The continue development of differentiation protocols to generate human neural cells in vitro, allows more accurate investigations of the functional mechanisms arising in such complex networks, and generates great expectations for new treatments in neurodegenerative diseases for which effective therapies are not yet available. The use of 3D aggregates for neuropharmacological in vitro studies has shown great potentials and the advent of human patient specific in vitro models opens new avenues in the field of drug screening and precision medicine. Moreover, Neuronal Stem Cell (NSC) transplantation has the potential to revolutionize brain disease research, but still presents limitations that hamper the use in therapeutics. It has been shown how the injection of NSCs directly into the host, leads to a random integration into the tissue, while a targeted transplant is needed in the specific area affected by degeneration. An alternative approach would be to produce an already differentiated healthy 3D tissue, that shows all the functional and morphological features suitable for transplant into the degenerated area. To this end, we optimized a fast differentiation protocol to engineer excitatory cortical neurospheres with 1:1 ratio between neurons and astrocytes. We first evaluated its morphology by imaging and then we evaluated its functionality (i.e. electrophysiological activity) with glassbased 60 and CMOS-based 4096 micro-electrode arrays (MEAs). Our preliminary results show how the generated structures are viable and functionally active throughout their development. Furthermore, CMOS-MEAs revealed network properties that did not emerge from standard MEAs. Although the obtained results are preliminary, all neurospheroids adhered to substrates and developed functionally active neuritic arborizations, suggesting their efficient use for functional drugs screening applications and for future in vivo transplantation.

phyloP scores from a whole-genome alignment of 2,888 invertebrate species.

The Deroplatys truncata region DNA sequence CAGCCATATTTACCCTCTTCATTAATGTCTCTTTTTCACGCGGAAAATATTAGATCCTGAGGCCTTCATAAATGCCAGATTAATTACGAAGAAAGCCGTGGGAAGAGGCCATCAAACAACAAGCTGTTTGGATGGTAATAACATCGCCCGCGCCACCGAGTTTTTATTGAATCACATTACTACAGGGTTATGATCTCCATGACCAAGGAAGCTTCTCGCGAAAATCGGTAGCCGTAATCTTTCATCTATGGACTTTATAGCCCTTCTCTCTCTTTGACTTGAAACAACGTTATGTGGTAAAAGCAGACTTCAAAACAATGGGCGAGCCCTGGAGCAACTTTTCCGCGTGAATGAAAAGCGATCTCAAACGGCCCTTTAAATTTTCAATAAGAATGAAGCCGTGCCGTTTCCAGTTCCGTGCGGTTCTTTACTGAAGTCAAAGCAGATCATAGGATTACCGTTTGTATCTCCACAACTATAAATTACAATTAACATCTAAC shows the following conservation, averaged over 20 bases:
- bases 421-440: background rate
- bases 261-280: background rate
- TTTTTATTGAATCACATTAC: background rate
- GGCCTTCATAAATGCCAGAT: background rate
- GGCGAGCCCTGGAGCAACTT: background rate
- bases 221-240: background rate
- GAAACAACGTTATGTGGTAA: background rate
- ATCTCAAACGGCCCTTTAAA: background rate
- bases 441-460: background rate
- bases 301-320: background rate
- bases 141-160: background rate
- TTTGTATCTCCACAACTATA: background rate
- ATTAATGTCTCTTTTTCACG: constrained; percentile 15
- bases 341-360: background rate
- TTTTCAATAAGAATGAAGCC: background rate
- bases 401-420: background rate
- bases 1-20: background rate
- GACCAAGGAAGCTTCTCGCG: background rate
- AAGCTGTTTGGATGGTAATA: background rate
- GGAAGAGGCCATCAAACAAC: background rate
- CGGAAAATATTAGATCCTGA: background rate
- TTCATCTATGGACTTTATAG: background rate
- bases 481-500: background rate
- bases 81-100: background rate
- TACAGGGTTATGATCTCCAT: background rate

PRELIMINAR ANALYSIS OF ENGINEERED FUNCTIONALLY ACTIVE HUMAN DERIVED CORTICAL NEUROSPHEROIDS FOR DRUG SCREENING AND PRECISION MEDICINE

Muzzi Lorenzo;Falappa Matteo;Di lisa Donatella;Martinoia Sergio;Frega Monica
2021

Abstract

The continue development of differentiation protocols to generate human neural cells in vitro, allows more accurate investigations of the functional mechanisms arising in such complex networks, and generates great expectations for new treatments in neurodegenerative diseases for which effective therapies are not yet available. The use of 3D aggregates for neuropharmacological in vitro studies has shown great potentials and the advent of human patient specific in vitro models opens new avenues in the field of drug screening and precision medicine. Moreover, Neuronal Stem Cell (NSC) transplantation has the potential to revolutionize brain disease research, but still presents limitations that hamper the use in therapeutics. It has been shown how the injection of NSCs directly into the host, leads to a random integration into the tissue, while a targeted transplant is needed in the specific area affected by degeneration. An alternative approach would be to produce an already differentiated healthy 3D tissue, that shows all the functional and morphological features suitable for transplant into the degenerated area. To this end, we optimized a fast differentiation protocol to engineer excitatory cortical neurospheres with 1:1 ratio between neurons and astrocytes. We first evaluated its morphology by imaging and then we evaluated its functionality (i.e. electrophysiological activity) with glassbased 60 and CMOS-based 4096 micro-electrode arrays (MEAs). Our preliminary results show how the generated structures are viable and functionally active throughout their development. Furthermore, CMOS-MEAs revealed network properties that did not emerge from standard MEAs. Although the obtained results are preliminary, all neurospheroids adhered to substrates and developed functionally active neuritic arborizations, suggesting their efficient use for functional drugs screening applications and for future in vivo transplantation.
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Utilizza questo identificativo per citare o creare un link a questo documento: https://hdl.handle.net/11567/1075003
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